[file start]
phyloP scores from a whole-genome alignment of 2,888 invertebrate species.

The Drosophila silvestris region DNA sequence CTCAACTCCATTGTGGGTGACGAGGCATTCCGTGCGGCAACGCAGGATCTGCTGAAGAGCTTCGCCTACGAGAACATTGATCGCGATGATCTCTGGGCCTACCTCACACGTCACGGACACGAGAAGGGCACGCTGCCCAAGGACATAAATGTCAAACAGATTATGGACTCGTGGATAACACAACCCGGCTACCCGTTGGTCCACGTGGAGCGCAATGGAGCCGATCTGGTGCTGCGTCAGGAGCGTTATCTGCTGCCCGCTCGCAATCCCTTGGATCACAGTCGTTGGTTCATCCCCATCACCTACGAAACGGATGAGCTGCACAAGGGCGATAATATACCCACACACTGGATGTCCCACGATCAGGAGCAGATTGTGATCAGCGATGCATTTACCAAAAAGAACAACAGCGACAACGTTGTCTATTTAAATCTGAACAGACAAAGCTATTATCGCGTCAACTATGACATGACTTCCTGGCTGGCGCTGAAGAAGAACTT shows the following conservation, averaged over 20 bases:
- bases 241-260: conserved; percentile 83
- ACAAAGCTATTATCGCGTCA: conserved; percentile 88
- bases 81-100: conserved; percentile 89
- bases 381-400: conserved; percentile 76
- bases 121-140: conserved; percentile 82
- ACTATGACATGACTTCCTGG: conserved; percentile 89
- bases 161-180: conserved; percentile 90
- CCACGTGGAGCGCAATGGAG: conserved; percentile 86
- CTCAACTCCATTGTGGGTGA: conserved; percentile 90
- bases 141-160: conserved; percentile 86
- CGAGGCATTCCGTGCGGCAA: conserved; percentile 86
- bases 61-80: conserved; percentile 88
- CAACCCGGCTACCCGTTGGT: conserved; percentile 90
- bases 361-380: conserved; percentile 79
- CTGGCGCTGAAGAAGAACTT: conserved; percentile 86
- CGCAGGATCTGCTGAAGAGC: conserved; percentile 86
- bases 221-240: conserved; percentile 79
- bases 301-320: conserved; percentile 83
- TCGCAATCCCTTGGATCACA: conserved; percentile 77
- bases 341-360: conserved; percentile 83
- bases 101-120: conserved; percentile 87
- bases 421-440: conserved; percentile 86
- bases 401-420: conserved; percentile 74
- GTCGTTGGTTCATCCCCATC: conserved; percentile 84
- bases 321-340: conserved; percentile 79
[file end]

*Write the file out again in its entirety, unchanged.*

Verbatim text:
phyloP scores from a whole-genome alignment of 2,888 invertebrate species.

The Drosophila silvestris region DNA sequence CTCAACTCCATTGTGGGTGACGAGGCATTCCGTGCGGCAACGCAGGATCTGCTGAAGAGCTTCGCCTACGAGAACATTGATCGCGATGATCTCTGGGCCTACCTCACACGTCACGGACACGAGAAGGGCACGCTGCCCAAGGACATAAATGTCAAACAGATTATGGACTCGTGGATAACACAACCCGGCTACCCGTTGGTCCACGTGGAGCGCAATGGAGCCGATCTGGTGCTGCGTCAGGAGCGTTATCTGCTGCCCGCTCGCAATCCCTTGGATCACAGTCGTTGGTTCATCCCCATCACCTACGAAACGGATGAGCTGCACAAGGGCGATAATATACCCACACACTGGATGTCCCACGATCAGGAGCAGATTGTGATCAGCGATGCATTTACCAAAAAGAACAACAGCGACAACGTTGTCTATTTAAATCTGAACAGACAAAGCTATTATCGCGTCAACTATGACATGACTTCCTGGCTGGCGCTGAAGAAGAACTT shows the following conservation, averaged over 20 bases:
- bases 241-260: conserved; percentile 83
- ACAAAGCTATTATCGCGTCA: conserved; percentile 88
- bases 81-100: conserved; percentile 89
- bases 381-400: conserved; percentile 76
- bases 121-140: conserved; percentile 82
- ACTATGACATGACTTCCTGG: conserved; percentile 89
- bases 161-180: conserved; percentile 90
- CCACGTGGAGCGCAATGGAG: conserved; percentile 86
- CTCAACTCCATTGTGGGTGA: conserved; percentile 90
- bases 141-160: conserved; percentile 86
- CGAGGCATTCCGTGCGGCAA: conserved; percentile 86
- bases 61-80: conserved; percentile 88
- CAACCCGGCTACCCGTTGGT: conserved; percentile 90
- bases 361-380: conserved; percentile 79
- CTGGCGCTGAAGAAGAACTT: conserved; percentile 86
- CGCAGGATCTGCTGAAGAGC: conserved; percentile 86
- bases 221-240: conserved; percentile 79
- bases 301-320: conserved; percentile 83
- TCGCAATCCCTTGGATCACA: conserved; percentile 77
- bases 341-360: conserved; percentile 83
- bases 101-120: conserved; percentile 87
- bases 421-440: conserved; percentile 86
- bases 401-420: conserved; percentile 74
- GTCGTTGGTTCATCCCCATC: conserved; percentile 84
- bases 321-340: conserved; percentile 79